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Shipwrecks and Jenkins' Ear

The Centurion

It was early days in the Seven Years War. Rumors of potential Indian attacks and anti-Catholic sentiment raised tensions throughout Annapolis, Maryland. Stressed out leaders from other colonies were meeting with Maryland governor Horatio Sharpe to come up with a game plan.

More than bees were buzzing on a lovely spring day in 1755. The HMS Centurion was anchored off the harbor of Annapolis. On board were General Edward Braddock and Lieutenant Governor Robert Dinwiddie from Virginia. Annapolis locals strolled the docks and hopped in small boats to get a closer look at the ship.

The Centurion and its commander Commodore Augustus Keppel were as famous as the British officials on board. In 1754 The Centurion became the first ship of the Royal Navy to circumnavigate the globe. She did so under the command of George Anson, with a younger Keppel on board.

cue record scratching

Wait a minute...this sounds awfully familiar.

The Wager!

The War of Jenkins' Ear

Let's go back to a lovely spring day in 1731. Captain Robert Jenkins was heading home on his smuggling brig, the Rebecca, when the Spanish coast guard boarded his ship, took everything of value, and set the boat adrift. They also took Jenkins' left ear off his head, giving it back to him as a souvenir. In 1738, he presented his ear to Parliament and Britain went to war with Spain.

It was during this war that The Centurion would become famous, for both good and bad reasons.

The Centurion and Her Men

George Anson was captain of the Centurion in 1740. He was known to be a steady leader, calm under stress, and respected by his men. His calm detachment was noted by others including "a diplomat [who] later quipped that Anson was so unknowing about the world that he'd been 'round it, but never in it." [Grann, p. 10]

Accompanying Anson on board the Centurion was a 15 year-old midshipman named Augustus Keppel. As a teen, Keppel was quite enamored of the Centurion, certain it was invincible. 

The Centurion's Adventures

Commodore Anson was charged with sailing across the Atlantic ocean and around Cape Horn, attacking, looting, and destroying Spanish ships along the way. (All in service to Jenkins' ear.) He had a fleet of five warships and a smaller scouting boat. The primary goal of this venture was to sail across the Atlantic and around Cape Horn, obliterating all Spanish ships in their path. 

Disease was a particular threat in the close quarters of a ship and it hit Anson's fleet hard. On the Centurion alone, 300 men (out of 500) would be listed as Discharged Dead, victims of "the plague of the Sea." (Read: scurvy.) Midshipman Keppel was keeping track of the dying, eventually admitting that he couldn't keep up with it all. "I have omitted to insert in my log the deaths of several men," he admitted. [Grann, p. 75, 78]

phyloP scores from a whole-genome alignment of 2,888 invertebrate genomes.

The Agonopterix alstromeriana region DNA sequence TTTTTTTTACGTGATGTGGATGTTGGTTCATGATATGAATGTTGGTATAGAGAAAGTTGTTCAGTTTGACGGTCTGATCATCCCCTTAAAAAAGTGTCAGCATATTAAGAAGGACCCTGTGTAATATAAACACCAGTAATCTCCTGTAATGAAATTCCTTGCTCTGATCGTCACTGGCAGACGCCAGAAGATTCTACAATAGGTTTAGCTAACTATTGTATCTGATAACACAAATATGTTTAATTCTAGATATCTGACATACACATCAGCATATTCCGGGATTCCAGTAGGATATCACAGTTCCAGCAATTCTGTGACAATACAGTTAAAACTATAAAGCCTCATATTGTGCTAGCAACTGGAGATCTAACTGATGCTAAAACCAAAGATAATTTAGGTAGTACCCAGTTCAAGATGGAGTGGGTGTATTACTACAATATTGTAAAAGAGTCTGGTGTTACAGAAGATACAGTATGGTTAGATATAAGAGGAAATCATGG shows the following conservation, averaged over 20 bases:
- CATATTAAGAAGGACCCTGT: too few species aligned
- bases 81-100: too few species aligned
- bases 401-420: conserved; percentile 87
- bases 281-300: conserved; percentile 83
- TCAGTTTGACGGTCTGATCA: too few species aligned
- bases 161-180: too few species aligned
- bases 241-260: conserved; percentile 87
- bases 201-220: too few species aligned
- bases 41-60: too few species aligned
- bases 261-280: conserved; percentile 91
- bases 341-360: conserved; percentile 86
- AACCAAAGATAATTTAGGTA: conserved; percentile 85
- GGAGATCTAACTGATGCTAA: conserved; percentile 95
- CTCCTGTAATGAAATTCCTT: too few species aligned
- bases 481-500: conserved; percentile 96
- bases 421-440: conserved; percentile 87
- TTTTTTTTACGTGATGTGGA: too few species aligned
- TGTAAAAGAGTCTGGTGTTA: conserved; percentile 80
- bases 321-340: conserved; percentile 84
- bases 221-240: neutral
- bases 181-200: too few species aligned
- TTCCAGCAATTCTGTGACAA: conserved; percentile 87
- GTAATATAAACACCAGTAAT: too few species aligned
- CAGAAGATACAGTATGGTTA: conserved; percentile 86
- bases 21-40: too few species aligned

But disease wasn't the only terror the men of Anson's fleet faced. They had to navigate rounding Cape Horn, an area where nature unleashed all her watery violence. Massive waves, hurricane force winds, ice, and snow. Anson stressed the importance of the fleet staying together as they fought their way through Drake's Passage. He even set up a back-up plan should they get separated. It's no surprise then, that the ships were separated in the violent seas. It was the tragic wreck of the Wager that I had read about in David Grann's accounting The Wager: A Tale of Shipwreck, Mutiny, and Murder. 

The Centurion was a precocious boat it seems. At one point, Anson had anchored her off an uninhabited island, going ashore with his men. The Centurion escaped, setting out to sea on her own. The men were stranded for three weeks, when out of nowhere, the Centurion returned. She was beat up a bit from her adventures, but the crew was able to fix her up. They proceeded to Canton where they loaded up on supplies, Anson insisting they were heading back to England. In truth, Anson had set his sights on Our Lady of Covadonga.

Our Lady of Covadonga was a Spanish galleon rumored to be loaded with riches. And it turns out, she was. Anson was prepared for a tough fight against the Covadonga, which was under the command of an experienced officer, Geronimo Montero. Anson and his crew would end up with the largest treasure ever seized by the British Navy, a whopping $80 million in today's money. [Grann, p. 220]

Which they promptly off-loaded and then continued on their trek around the world, returning to England in June 1744.

The Centurion spent a few days in Annapolis that spring of 1755. Eventually, the ship and its passengers would make their way to Alexandria, Virginia. Shortly after, Annapolis would play host to several more colonial dignitaries, including Massachusetts Governor William Shirley, Pennsylvania Governor Robert Hunter Morris, and New York's Lieutenant Governor James Delancy. Governor Sharpe would join them as they made their way south to convene at General Braddock's headquarters to plan the summer's campaign against the French. 

The Centurion would go on to see a lot of war action, taking part in the American Revolutionary War, the French Revolution, and the Napoleonic Wars. 


Grann, David. The Wager: A Tale of Shipwrecks, Mutiny, and Murder. New York, Doubleday, 2023.

McWilliams, Jane Wilson. Annapolis: City on the Severn. Baltimore, The Johns Hopkins University Press, 2011

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